Letts developed his own system over the course of several decades, but Jeremy O. Harris has a more recent hack. Before Jackson, the 32-year-old “Slave Play” author was the latest discovery with a bracing avant-garde work designed to challenge the Great White Way from the inside out. He’s been leveraging his early success to help more emerging playwrights follow suit.
I first met Harris when he was a freelance film journalist who swung by IndieWire’s annual Sundance-condo chili parties. Last month, I saw him everywhere at Cannes, cavorting with TikTok stars and Baz Luhrmann alike, almost always adorned in a gleaming white cowboy hat and dark shades. He was in town to check out the first few episodes of Olivier Assayas’ “Irma Vep” adaptation for HBO, which Harris wrote with fellow playwright Will Arbery. Harris was visiting Italy during the festival and “decided that I may as well go to my first Cannes to see my name in the credits,” he said.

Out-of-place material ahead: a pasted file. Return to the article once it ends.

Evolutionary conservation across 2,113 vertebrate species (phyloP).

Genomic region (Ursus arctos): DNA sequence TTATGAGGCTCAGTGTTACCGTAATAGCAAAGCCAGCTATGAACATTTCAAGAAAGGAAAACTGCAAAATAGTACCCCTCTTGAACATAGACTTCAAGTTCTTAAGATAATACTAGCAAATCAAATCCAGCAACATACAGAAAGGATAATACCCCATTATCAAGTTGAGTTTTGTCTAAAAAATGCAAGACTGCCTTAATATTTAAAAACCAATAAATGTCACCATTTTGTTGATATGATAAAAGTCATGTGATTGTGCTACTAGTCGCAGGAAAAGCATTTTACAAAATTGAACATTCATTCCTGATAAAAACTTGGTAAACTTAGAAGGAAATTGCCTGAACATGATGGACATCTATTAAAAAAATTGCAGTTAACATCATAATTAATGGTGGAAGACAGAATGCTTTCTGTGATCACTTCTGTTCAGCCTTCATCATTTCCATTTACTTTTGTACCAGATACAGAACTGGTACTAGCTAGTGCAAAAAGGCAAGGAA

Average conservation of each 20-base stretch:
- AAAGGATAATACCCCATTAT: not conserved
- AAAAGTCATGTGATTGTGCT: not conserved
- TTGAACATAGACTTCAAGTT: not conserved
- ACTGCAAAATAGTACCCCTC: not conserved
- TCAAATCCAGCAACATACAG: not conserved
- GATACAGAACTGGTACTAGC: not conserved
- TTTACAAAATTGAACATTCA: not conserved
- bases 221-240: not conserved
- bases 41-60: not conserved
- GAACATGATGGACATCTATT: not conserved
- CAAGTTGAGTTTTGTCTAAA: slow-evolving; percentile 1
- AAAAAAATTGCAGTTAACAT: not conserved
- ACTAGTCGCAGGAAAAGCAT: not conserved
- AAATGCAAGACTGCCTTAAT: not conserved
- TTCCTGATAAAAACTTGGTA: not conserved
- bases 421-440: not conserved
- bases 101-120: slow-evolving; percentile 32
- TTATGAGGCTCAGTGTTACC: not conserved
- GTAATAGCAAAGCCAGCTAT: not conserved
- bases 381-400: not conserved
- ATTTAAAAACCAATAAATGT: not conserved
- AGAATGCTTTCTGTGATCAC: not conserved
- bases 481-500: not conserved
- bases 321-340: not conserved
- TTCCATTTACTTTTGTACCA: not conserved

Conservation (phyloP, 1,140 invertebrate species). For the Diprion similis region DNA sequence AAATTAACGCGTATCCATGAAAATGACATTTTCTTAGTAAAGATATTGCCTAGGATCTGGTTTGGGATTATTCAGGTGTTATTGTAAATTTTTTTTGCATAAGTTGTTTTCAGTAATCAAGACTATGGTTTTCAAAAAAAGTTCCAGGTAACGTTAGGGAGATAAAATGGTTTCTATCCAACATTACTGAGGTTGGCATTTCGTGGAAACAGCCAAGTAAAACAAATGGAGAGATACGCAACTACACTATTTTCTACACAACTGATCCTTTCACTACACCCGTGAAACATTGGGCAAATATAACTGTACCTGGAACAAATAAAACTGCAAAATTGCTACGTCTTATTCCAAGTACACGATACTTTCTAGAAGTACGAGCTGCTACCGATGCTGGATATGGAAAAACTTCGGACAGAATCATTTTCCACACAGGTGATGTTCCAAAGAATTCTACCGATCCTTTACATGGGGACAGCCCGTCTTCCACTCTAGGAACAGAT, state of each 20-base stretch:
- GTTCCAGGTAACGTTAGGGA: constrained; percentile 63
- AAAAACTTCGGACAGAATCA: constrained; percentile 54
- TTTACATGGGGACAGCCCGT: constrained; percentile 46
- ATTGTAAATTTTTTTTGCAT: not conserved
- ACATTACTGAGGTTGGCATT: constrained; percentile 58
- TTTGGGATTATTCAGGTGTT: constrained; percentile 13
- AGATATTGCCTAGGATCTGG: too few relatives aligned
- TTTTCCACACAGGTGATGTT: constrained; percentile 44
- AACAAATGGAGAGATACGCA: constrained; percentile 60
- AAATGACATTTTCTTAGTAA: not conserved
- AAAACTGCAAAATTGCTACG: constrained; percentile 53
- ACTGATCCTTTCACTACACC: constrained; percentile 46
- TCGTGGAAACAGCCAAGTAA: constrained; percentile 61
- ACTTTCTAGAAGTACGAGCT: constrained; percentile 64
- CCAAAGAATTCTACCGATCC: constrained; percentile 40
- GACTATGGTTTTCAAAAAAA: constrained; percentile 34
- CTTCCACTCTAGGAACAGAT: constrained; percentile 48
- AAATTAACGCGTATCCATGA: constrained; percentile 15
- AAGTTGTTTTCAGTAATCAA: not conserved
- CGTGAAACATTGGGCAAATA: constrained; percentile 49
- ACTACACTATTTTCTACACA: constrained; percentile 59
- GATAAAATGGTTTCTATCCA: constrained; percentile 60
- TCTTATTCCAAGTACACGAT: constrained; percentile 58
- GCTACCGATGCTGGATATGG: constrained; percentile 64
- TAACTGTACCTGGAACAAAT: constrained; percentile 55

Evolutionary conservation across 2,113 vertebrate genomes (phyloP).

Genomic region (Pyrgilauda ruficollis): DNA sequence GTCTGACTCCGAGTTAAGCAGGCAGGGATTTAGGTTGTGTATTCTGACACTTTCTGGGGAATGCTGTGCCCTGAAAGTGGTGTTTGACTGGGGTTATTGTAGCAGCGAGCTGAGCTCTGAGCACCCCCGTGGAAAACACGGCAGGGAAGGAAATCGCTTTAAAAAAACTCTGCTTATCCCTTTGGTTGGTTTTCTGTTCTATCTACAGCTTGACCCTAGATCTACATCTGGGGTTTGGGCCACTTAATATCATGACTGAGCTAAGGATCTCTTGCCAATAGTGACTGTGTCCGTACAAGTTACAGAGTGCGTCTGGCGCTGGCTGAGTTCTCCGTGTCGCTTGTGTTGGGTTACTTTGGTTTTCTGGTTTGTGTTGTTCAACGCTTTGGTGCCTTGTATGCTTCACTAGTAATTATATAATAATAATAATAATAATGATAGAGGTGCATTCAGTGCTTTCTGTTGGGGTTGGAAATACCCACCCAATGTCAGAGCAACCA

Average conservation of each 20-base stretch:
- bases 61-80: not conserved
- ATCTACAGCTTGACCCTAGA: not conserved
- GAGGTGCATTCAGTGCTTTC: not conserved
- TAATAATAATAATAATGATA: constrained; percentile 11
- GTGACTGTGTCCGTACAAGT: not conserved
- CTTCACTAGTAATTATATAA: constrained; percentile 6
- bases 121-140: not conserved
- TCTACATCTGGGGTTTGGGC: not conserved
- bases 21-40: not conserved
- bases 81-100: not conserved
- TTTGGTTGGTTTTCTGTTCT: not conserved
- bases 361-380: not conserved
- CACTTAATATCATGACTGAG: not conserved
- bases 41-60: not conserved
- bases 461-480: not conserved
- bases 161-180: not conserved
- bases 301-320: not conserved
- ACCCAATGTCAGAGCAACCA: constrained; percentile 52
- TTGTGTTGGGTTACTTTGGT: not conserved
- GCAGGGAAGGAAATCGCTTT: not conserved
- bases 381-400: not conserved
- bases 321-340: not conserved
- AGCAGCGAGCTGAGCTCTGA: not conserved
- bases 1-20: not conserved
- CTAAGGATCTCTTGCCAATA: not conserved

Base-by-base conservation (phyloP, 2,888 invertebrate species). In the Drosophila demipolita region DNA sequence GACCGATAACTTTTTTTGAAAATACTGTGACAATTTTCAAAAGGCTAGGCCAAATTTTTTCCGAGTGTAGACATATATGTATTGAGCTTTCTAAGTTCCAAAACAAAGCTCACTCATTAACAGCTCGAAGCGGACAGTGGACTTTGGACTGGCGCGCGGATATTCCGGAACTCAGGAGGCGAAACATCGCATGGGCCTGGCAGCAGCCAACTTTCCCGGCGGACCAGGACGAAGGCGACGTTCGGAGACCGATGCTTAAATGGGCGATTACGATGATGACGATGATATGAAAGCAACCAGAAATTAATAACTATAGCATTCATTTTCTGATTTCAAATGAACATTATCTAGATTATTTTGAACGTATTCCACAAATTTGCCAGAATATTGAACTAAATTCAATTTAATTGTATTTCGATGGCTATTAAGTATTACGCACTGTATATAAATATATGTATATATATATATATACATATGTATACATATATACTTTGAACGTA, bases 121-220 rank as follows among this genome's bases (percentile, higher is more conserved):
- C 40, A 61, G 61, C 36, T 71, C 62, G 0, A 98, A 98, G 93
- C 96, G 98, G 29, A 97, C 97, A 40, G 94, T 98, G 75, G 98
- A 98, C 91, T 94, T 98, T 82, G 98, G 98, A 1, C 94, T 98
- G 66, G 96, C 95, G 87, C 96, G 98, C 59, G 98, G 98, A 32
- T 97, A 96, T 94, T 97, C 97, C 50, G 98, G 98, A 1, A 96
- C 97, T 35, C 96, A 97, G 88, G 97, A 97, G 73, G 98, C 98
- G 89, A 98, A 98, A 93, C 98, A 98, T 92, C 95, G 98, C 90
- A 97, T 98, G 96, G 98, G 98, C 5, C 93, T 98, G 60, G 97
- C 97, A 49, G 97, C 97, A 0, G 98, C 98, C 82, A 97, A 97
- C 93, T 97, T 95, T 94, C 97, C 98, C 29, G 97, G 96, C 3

As “Slave Play” made waves on Broadway with its subversive look at sex therapy for interracial couples, Harris co-wrote the screenplay for Janicza Bravo’s “Zola,” and signed an overall deal with HBO. He also wrote a fake play for the third episode of HBO Max’s “Gossip Girl” reboot, “The Bloody and Lamentable Tale of Aaron,” which was later commissioned as a real play by Public Theatre.
But Harris believes his biggest accomplishment to date is the way he leveraged money from HBO to support other playwrights. As part of his two-year deal, Harris secured $250,000 per year to support theater productions by his peers, including $75,000 for Arbery’s “Heroes of the Fourth Turning,” a Pulitzer finalist, and similar funds for Michael Breslin and Patrick Foley’s off-Broadway hit “Circle Jerk,” a zany satire of YouTube culture that went online during the pandemic and hits Broadway this month.